80. Komatsu, N. Org. Biomol. Chem. 2003, 1, 204–209. doi:10.1039/b208107e
    Return to citation in text: [1]
  81. Ikeda, A.; Hanato, T.; Kawaguchi, M.; Suenaga, H.; Shinkai, S. Chem. Commun. 1999, 1403–1404. doi:10.1039/a903872h
    Return to citation in text: [1] [2]
  82. Ikeda, A.; Ejima, A.; Nishiguchi, K.; Kikuchi, J.-i.; Matsumoto, T.; Hatano, T.; Shinkai, S.; Goto, M. Chem. Lett. 2005, 34, 308–309. doi:10.1246/cl.2005.308
    Return to citation in text: [1]
  83. Hatano, T.; Ikeda, A.; Akiyama, T.; Yamada, S.; Sano, M.; Kanekiyo, Y.; Shinkai, S. J. Chem. Soc., Perkin Trans. 2 2000, 909–912. doi:10.1039/b000022l
    Return to citation in text: [1]
  84. Ikeda, A.; Hanato, T.; Shinkai, S.; Akiyama, T.; Yamada, S. J. Am. Chem. Soc. 2001, 123, 4855–4856. doi:10.1021/ja015596k
    Return to citation in text: [1]
  85. Islam, S. D.-M.; Fujitsuka, M.; Ito, O.; Ikeda, A.; Hanato, T.; Shinkai, S. Chem. Lett. 2000, 29, 78–79. doi:10.1246/cl.2000.78
    Return to citation in text: [1]
  86. Ikeda, A.; Sonoda, K.; Shinkai, S. Chem. Lett. 2000, 29, 1220–1221. doi:10.1246/cl.2000.1220
    Return to citation in text: [1]
  87. Ikeda, A.; Nobukuni, S.; Udzu, H.; Zhong, Z.; Shinkai, S. Eur. J. Org. Chem. 2000, 3287–3293. doi:10.1002/1099-0690(200010)2000:19<3287::AID-EJOC3287>3.0.CO;2-R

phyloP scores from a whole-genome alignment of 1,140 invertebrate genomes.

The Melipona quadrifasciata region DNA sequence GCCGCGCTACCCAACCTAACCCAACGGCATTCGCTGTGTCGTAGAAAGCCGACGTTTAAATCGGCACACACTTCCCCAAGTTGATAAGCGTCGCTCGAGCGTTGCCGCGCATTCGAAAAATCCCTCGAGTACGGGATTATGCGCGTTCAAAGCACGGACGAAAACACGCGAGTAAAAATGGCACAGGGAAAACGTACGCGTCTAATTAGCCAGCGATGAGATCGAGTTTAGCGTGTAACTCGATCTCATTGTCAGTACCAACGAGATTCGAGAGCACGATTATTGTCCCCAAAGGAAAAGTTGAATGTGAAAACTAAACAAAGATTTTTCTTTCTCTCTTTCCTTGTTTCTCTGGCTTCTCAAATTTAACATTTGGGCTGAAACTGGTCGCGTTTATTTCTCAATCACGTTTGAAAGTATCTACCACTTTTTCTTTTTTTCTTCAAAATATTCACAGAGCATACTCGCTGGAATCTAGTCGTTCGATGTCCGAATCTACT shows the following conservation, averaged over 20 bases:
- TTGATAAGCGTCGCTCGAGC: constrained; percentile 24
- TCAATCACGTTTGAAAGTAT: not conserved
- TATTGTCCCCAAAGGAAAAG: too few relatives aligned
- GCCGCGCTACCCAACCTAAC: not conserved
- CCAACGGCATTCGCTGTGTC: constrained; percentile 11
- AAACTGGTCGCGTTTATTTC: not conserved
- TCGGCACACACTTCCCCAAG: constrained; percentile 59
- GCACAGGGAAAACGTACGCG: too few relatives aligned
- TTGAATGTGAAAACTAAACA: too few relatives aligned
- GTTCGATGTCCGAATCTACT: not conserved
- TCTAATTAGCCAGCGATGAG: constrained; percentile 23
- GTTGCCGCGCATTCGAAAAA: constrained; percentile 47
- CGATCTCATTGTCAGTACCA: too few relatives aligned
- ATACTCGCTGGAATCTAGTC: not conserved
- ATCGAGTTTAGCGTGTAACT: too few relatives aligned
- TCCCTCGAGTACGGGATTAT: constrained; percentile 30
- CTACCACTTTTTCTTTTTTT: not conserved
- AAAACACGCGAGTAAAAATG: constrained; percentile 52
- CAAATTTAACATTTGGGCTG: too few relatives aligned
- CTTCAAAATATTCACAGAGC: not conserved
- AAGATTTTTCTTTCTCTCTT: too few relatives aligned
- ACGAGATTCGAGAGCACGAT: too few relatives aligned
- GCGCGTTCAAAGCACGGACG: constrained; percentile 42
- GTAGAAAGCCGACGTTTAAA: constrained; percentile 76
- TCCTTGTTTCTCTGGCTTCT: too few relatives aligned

Return to citation in text: [1] [2]
  88. Takeshita, M.; Shinkai, S. Chem. Lett. 1994, 23, 125–128. doi:10.1246/cl.1994.125
    Return to citation in text: [1]
  89. Ni, X.-L.; Wang, S.; Zeng, X.; Tao, Z.; Yamato, T. Org. Lett. 2011, 13, 552–555. doi:10.1021/ol102914t
    Return to citation in text: [1] [2]
  90. Ni, X.-L.; Zeng, X.; Redshaw, C.; Yamato, T. J. Org. Chem. 2011, 76, 5696–5702. doi:10.1021/jo2007303
    Return to citation in text: [1]
  91. Wu, C.; Zhang, W.-J.; Zeng, X.; Mu, L.; Xue, S.-F.; Tao, Z.; Yamato, T. J. Inclusion Phenom. Macrocyclic Chem. 2010, 66, 125–131. doi:10.1007/s10847-009-9665-z
    Return to citation in text: [1] [2]
  92. Kang, J.-M.; Cheong, N.-Y. Bull. Korean Chem. Soc. 2002, 23, 995–997. doi:10.5012/bkcs.2002.23.7.995
    Return to citation in text: [1] [2]
  93. Odashima, K.; Yagi, K.; Tohda, K.; Umezawa, Y. Bioorg. Med. Chem. Lett. 1999, 9, 2375–2378. doi:10.1016/S0960-894X(99)00395-9
    Return to citation in text: [1]
  94. Herzog, G.; McMahon, B.; Lefoix, M.; Mullins, N. D.; Collins, C. J.; Moynihan, H. A.; Arrigan, D. W. M. J. Electroanal. Chem. 2008, 622, 109–114. doi:10.1016/j.jelechem.2008.05.006
    Return to citation in text: [1]
  95. Yaftian, M. R.; Parinejad, M.; Matt, D. J. Chin. Chem. Soc. 2007, 54, 1535–1542.
    Return to citation in text: [1]
  96. Bocheńska, M.; Cragg, P. J.; Guziński, M.; Jasiński, A.; Kulesza, J.; Marcos, P. M.; Pomećko, R. Supramol. Chem. 2009, 21, 732–737. doi:10.1080/10610270902853043
    Return to citation in text: [1]
  97. Cragg, P. J.; Allen, M. C.; Steed, J. W. Chem. Commun. 1999, 553–554. doi:10.1039/a808492k
    Return to citation in text: [1] [2]
Other Beilstein-Institut Open Science Activities